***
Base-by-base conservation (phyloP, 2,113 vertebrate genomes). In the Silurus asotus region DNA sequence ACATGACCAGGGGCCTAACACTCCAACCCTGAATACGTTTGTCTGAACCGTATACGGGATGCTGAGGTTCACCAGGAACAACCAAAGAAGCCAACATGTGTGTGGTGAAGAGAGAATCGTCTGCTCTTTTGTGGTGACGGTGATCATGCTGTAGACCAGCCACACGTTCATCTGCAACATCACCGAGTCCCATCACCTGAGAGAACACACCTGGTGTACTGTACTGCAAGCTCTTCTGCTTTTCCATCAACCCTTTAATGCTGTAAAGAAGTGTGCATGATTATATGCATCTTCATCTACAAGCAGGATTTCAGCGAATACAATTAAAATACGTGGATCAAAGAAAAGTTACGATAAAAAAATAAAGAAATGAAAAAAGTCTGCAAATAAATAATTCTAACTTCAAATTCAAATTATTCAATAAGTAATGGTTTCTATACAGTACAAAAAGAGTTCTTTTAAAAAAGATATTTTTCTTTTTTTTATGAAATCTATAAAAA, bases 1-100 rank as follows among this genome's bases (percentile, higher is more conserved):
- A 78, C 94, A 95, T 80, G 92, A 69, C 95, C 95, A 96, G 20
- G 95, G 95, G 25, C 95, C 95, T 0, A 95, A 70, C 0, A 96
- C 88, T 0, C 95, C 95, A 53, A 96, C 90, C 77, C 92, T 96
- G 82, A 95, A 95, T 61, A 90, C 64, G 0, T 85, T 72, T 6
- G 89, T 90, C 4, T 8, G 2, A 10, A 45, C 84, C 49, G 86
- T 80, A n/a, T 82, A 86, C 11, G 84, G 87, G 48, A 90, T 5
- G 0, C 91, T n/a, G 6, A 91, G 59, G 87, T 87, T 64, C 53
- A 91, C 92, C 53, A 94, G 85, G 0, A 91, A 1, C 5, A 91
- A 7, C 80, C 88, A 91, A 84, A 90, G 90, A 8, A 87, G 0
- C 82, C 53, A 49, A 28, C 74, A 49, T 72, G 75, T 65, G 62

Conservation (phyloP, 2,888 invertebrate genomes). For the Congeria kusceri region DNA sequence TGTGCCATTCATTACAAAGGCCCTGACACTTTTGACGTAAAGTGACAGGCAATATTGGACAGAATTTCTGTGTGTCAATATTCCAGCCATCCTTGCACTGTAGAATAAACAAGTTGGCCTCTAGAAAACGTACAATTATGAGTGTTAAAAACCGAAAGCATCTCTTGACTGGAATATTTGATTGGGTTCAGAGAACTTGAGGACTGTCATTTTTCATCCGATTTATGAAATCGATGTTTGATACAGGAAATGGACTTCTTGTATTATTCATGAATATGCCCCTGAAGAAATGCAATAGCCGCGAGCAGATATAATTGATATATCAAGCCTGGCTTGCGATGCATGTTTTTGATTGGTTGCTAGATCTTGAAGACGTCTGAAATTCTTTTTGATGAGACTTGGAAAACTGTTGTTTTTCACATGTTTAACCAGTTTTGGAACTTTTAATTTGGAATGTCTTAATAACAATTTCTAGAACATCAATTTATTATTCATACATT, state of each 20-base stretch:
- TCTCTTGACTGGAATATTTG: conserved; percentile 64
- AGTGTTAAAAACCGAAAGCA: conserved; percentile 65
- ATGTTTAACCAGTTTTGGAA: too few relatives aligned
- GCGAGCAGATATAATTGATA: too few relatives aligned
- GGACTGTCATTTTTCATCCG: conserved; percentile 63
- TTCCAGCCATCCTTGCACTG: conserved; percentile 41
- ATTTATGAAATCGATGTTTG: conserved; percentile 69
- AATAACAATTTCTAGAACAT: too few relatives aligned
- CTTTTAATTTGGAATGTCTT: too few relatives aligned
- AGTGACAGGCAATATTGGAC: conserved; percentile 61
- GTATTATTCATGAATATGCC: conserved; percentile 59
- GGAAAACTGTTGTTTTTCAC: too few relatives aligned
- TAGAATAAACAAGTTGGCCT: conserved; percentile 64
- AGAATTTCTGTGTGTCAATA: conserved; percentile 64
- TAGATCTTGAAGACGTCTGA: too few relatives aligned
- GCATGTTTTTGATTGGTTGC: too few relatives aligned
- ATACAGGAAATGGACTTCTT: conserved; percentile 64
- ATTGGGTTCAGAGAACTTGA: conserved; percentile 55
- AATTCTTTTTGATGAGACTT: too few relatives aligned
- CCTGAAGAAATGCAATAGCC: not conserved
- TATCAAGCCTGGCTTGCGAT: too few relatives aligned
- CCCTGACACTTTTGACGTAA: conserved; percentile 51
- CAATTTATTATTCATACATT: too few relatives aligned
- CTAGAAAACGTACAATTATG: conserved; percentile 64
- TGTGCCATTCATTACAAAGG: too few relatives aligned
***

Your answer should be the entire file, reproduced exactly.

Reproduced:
Base-by-base conservation (phyloP, 2,113 vertebrate genomes). In the Silurus asotus region DNA sequence ACATGACCAGGGGCCTAACACTCCAACCCTGAATACGTTTGTCTGAACCGTATACGGGATGCTGAGGTTCACCAGGAACAACCAAAGAAGCCAACATGTGTGTGGTGAAGAGAGAATCGTCTGCTCTTTTGTGGTGACGGTGATCATGCTGTAGACCAGCCACACGTTCATCTGCAACATCACCGAGTCCCATCACCTGAGAGAACACACCTGGTGTACTGTACTGCAAGCTCTTCTGCTTTTCCATCAACCCTTTAATGCTGTAAAGAAGTGTGCATGATTATATGCATCTTCATCTACAAGCAGGATTTCAGCGAATACAATTAAAATACGTGGATCAAAGAAAAGTTACGATAAAAAAATAAAGAAATGAAAAAAGTCTGCAAATAAATAATTCTAACTTCAAATTCAAATTATTCAATAAGTAATGGTTTCTATACAGTACAAAAAGAGTTCTTTTAAAAAAGATATTTTTCTTTTTTTTATGAAATCTATAAAAA, bases 1-100 rank as follows among this genome's bases (percentile, higher is more conserved):
- A 78, C 94, A 95, T 80, G 92, A 69, C 95, C 95, A 96, G 20
- G 95, G 95, G 25, C 95, C 95, T 0, A 95, A 70, C 0, A 96
- C 88, T 0, C 95, C 95, A 53, A 96, C 90, C 77, C 92, T 96
- G 82, A 95, A 95, T 61, A 90, C 64, G 0, T 85, T 72, T 6
- G 89, T 90, C 4, T 8, G 2, A 10, A 45, C 84, C 49, G 86
- T 80, A n/a, T 82, A 86, C 11, G 84, G 87, G 48, A 90, T 5
- G 0, C 91, T n/a, G 6, A 91, G 59, G 87, T 87, T 64, C 53
- A 91, C 92, C 53, A 94, G 85, G 0, A 91, A 1, C 5, A 91
- A 7, C 80, C 88, A 91, A 84, A 90, G 90, A 8, A 87, G 0
- C 82, C 53, A 49, A 28, C 74, A 49, T 72, G 75, T 65, G 62

Conservation (phyloP, 2,888 invertebrate genomes). For the Congeria kusceri region DNA sequence TGTGCCATTCATTACAAAGGCCCTGACACTTTTGACGTAAAGTGACAGGCAATATTGGACAGAATTTCTGTGTGTCAATATTCCAGCCATCCTTGCACTGTAGAATAAACAAGTTGGCCTCTAGAAAACGTACAATTATGAGTGTTAAAAACCGAAAGCATCTCTTGACTGGAATATTTGATTGGGTTCAGAGAACTTGAGGACTGTCATTTTTCATCCGATTTATGAAATCGATGTTTGATACAGGAAATGGACTTCTTGTATTATTCATGAATATGCCCCTGAAGAAATGCAATAGCCGCGAGCAGATATAATTGATATATCAAGCCTGGCTTGCGATGCATGTTTTTGATTGGTTGCTAGATCTTGAAGACGTCTGAAATTCTTTTTGATGAGACTTGGAAAACTGTTGTTTTTCACATGTTTAACCAGTTTTGGAACTTTTAATTTGGAATGTCTTAATAACAATTTCTAGAACATCAATTTATTATTCATACATT, state of each 20-base stretch:
- TCTCTTGACTGGAATATTTG: conserved; percentile 64
- AGTGTTAAAAACCGAAAGCA: conserved; percentile 65
- ATGTTTAACCAGTTTTGGAA: too few relatives aligned
- GCGAGCAGATATAATTGATA: too few relatives aligned
- GGACTGTCATTTTTCATCCG: conserved; percentile 63
- TTCCAGCCATCCTTGCACTG: conserved; percentile 41
- ATTTATGAAATCGATGTTTG: conserved; percentile 69
- AATAACAATTTCTAGAACAT: too few relatives aligned
- CTTTTAATTTGGAATGTCTT: too few relatives aligned
- AGTGACAGGCAATATTGGAC: conserved; percentile 61
- GTATTATTCATGAATATGCC: conserved; percentile 59
- GGAAAACTGTTGTTTTTCAC: too few relatives aligned
- TAGAATAAACAAGTTGGCCT: conserved; percentile 64
- AGAATTTCTGTGTGTCAATA: conserved; percentile 64
- TAGATCTTGAAGACGTCTGA: too few relatives aligned
- GCATGTTTTTGATTGGTTGC: too few relatives aligned
- ATACAGGAAATGGACTTCTT: conserved; percentile 64
- ATTGGGTTCAGAGAACTTGA: conserved; percentile 55
- AATTCTTTTTGATGAGACTT: too few relatives aligned
- CCTGAAGAAATGCAATAGCC: not conserved
- TATCAAGCCTGGCTTGCGAT: too few relatives aligned
- CCCTGACACTTTTGACGTAA: conserved; percentile 51
- CAATTTATTATTCATACATT: too few relatives aligned
- CTAGAAAACGTACAATTATG: conserved; percentile 64
- TGTGCCATTCATTACAAAGG: too few relatives aligned